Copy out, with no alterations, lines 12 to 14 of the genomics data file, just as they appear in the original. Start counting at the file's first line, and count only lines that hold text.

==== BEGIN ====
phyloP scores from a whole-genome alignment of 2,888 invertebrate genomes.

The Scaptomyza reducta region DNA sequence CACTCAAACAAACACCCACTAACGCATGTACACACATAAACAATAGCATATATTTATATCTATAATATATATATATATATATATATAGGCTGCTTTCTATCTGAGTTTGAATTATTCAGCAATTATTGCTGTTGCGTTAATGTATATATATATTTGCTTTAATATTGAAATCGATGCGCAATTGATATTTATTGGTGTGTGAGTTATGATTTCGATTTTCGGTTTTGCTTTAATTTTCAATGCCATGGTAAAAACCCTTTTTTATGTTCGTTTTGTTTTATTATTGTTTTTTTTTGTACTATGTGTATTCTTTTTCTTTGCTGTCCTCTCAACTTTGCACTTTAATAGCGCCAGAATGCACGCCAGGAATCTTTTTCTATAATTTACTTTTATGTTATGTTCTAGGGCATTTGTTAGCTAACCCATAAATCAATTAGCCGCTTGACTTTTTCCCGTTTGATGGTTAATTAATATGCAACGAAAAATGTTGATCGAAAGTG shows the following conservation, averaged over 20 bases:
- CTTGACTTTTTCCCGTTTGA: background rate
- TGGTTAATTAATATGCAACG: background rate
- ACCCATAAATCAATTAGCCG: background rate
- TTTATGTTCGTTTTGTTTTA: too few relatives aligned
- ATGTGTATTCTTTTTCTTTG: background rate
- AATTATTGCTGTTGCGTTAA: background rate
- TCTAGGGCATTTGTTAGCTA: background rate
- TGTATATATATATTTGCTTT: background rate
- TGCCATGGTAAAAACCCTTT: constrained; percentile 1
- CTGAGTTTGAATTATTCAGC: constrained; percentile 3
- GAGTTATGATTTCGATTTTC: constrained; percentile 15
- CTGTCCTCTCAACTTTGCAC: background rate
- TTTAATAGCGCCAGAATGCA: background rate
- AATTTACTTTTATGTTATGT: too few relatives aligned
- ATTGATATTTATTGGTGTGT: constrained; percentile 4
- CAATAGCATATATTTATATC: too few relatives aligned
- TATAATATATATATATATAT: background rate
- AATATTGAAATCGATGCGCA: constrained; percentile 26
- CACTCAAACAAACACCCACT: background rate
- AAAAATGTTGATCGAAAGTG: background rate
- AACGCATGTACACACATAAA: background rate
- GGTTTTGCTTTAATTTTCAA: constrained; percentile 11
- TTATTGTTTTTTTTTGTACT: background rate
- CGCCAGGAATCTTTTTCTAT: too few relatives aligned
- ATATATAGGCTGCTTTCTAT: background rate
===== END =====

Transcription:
- CTGAGTTTGAATTATTCAGC: constrained; percentile 3
- GAGTTATGATTTCGATTTTC: constrained; percentile 15
- CTGTCCTCTCAACTTTGCAC: background rate